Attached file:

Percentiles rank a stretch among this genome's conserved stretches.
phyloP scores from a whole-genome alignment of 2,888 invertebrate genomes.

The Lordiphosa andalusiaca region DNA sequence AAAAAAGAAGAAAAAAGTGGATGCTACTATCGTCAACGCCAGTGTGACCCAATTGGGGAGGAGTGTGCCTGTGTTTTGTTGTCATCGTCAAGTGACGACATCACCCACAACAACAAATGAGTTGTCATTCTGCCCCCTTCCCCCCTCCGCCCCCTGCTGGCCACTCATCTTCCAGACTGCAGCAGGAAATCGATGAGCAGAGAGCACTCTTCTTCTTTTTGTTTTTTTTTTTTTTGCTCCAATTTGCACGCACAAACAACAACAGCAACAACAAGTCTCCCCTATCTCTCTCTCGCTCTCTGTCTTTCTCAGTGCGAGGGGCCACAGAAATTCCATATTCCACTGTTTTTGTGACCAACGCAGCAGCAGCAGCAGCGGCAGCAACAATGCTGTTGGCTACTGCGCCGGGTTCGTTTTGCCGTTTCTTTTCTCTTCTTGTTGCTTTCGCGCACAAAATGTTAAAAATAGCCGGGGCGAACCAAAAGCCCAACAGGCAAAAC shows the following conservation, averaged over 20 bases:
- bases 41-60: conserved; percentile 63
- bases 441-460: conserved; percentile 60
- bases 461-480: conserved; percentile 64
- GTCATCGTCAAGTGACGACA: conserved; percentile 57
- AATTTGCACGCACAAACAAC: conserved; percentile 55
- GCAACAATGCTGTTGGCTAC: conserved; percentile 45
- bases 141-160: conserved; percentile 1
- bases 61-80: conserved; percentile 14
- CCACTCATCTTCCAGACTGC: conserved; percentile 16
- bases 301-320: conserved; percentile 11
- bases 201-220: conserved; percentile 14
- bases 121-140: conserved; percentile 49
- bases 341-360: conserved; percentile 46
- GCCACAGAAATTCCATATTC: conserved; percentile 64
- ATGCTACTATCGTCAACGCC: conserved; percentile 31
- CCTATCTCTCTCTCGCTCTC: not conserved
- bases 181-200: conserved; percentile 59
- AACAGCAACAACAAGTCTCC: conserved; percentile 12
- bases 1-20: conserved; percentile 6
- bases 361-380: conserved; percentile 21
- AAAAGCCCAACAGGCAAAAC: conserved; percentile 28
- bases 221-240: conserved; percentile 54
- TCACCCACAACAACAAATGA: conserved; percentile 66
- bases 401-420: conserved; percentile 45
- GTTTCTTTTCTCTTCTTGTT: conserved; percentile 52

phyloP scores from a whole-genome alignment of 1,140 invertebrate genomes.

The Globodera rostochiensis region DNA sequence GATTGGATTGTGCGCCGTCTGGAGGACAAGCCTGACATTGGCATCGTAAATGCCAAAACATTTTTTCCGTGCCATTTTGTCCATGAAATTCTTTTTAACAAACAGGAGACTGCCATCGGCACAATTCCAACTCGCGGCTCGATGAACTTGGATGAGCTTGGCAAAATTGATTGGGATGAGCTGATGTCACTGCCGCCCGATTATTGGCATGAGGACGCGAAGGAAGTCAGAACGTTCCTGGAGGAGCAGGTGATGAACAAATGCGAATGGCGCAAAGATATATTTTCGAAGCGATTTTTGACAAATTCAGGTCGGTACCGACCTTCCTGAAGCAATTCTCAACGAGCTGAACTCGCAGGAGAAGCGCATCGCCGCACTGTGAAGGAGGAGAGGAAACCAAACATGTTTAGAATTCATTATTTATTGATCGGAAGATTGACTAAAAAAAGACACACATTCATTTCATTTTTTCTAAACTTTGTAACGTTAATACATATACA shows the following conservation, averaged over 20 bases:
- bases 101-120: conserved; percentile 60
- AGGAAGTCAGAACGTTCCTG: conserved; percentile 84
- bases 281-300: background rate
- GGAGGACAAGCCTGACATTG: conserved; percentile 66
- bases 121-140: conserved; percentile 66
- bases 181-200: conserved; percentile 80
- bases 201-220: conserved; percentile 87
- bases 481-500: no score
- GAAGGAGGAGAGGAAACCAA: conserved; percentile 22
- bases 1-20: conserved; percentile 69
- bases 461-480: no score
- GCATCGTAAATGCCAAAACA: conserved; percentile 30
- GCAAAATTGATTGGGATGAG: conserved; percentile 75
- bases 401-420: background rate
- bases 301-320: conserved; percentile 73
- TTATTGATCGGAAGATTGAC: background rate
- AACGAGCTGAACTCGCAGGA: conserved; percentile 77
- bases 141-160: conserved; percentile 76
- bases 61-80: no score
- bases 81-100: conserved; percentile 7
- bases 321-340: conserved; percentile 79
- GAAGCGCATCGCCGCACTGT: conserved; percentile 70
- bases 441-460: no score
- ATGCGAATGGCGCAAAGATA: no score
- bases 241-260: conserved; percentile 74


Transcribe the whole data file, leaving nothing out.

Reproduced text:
Percentiles rank a stretch among this genome's conserved stretches.
phyloP scores from a whole-genome alignment of 2,888 invertebrate genomes.

The Lordiphosa andalusiaca region DNA sequence AAAAAAGAAGAAAAAAGTGGATGCTACTATCGTCAACGCCAGTGTGACCCAATTGGGGAGGAGTGTGCCTGTGTTTTGTTGTCATCGTCAAGTGACGACATCACCCACAACAACAAATGAGTTGTCATTCTGCCCCCTTCCCCCCTCCGCCCCCTGCTGGCCACTCATCTTCCAGACTGCAGCAGGAAATCGATGAGCAGAGAGCACTCTTCTTCTTTTTGTTTTTTTTTTTTTTGCTCCAATTTGCACGCACAAACAACAACAGCAACAACAAGTCTCCCCTATCTCTCTCTCGCTCTCTGTCTTTCTCAGTGCGAGGGGCCACAGAAATTCCATATTCCACTGTTTTTGTGACCAACGCAGCAGCAGCAGCAGCGGCAGCAACAATGCTGTTGGCTACTGCGCCGGGTTCGTTTTGCCGTTTCTTTTCTCTTCTTGTTGCTTTCGCGCACAAAATGTTAAAAATAGCCGGGGCGAACCAAAAGCCCAACAGGCAAAAC shows the following conservation, averaged over 20 bases:
- bases 41-60: conserved; percentile 63
- bases 441-460: conserved; percentile 60
- bases 461-480: conserved; percentile 64
- GTCATCGTCAAGTGACGACA: conserved; percentile 57
- AATTTGCACGCACAAACAAC: conserved; percentile 55
- GCAACAATGCTGTTGGCTAC: conserved; percentile 45
- bases 141-160: conserved; percentile 1
- bases 61-80: conserved; percentile 14
- CCACTCATCTTCCAGACTGC: conserved; percentile 16
- bases 301-320: conserved; percentile 11
- bases 201-220: conserved; percentile 14
- bases 121-140: conserved; percentile 49
- bases 341-360: conserved; percentile 46
- GCCACAGAAATTCCATATTC: conserved; percentile 64
- ATGCTACTATCGTCAACGCC: conserved; percentile 31
- CCTATCTCTCTCTCGCTCTC: not conserved
- bases 181-200: conserved; percentile 59
- AACAGCAACAACAAGTCTCC: conserved; percentile 12
- bases 1-20: conserved; percentile 6
- bases 361-380: conserved; percentile 21
- AAAAGCCCAACAGGCAAAAC: conserved; percentile 28
- bases 221-240: conserved; percentile 54
- TCACCCACAACAACAAATGA: conserved; percentile 66
- bases 401-420: conserved; percentile 45
- GTTTCTTTTCTCTTCTTGTT: conserved; percentile 52

phyloP scores from a whole-genome alignment of 1,140 invertebrate genomes.

The Globodera rostochiensis region DNA sequence GATTGGATTGTGCGCCGTCTGGAGGACAAGCCTGACATTGGCATCGTAAATGCCAAAACATTTTTTCCGTGCCATTTTGTCCATGAAATTCTTTTTAACAAACAGGAGACTGCCATCGGCACAATTCCAACTCGCGGCTCGATGAACTTGGATGAGCTTGGCAAAATTGATTGGGATGAGCTGATGTCACTGCCGCCCGATTATTGGCATGAGGACGCGAAGGAAGTCAGAACGTTCCTGGAGGAGCAGGTGATGAACAAATGCGAATGGCGCAAAGATATATTTTCGAAGCGATTTTTGACAAATTCAGGTCGGTACCGACCTTCCTGAAGCAATTCTCAACGAGCTGAACTCGCAGGAGAAGCGCATCGCCGCACTGTGAAGGAGGAGAGGAAACCAAACATGTTTAGAATTCATTATTTATTGATCGGAAGATTGACTAAAAAAAGACACACATTCATTTCATTTTTTCTAAACTTTGTAACGTTAATACATATACA shows the following conservation, averaged over 20 bases:
- bases 101-120: conserved; percentile 60
- AGGAAGTCAGAACGTTCCTG: conserved; percentile 84
- bases 281-300: background rate
- GGAGGACAAGCCTGACATTG: conserved; percentile 66
- bases 121-140: conserved; percentile 66
- bases 181-200: conserved; percentile 80
- bases 201-220: conserved; percentile 87
- bases 481-500: no score
- GAAGGAGGAGAGGAAACCAA: conserved; percentile 22
- bases 1-20: conserved; percentile 69
- bases 461-480: no score
- GCATCGTAAATGCCAAAACA: conserved; percentile 30
- GCAAAATTGATTGGGATGAG: conserved; percentile 75
- bases 401-420: background rate
- bases 301-320: conserved; percentile 73
- TTATTGATCGGAAGATTGAC: background rate
- AACGAGCTGAACTCGCAGGA: conserved; percentile 77
- bases 141-160: conserved; percentile 76
- bases 61-80: no score
- bases 81-100: conserved; percentile 7
- bases 321-340: conserved; percentile 79
- GAAGCGCATCGCCGCACTGT: conserved; percentile 70
- bases 441-460: no score
- ATGCGAATGGCGCAAAGATA: no score
- bases 241-260: conserved; percentile 74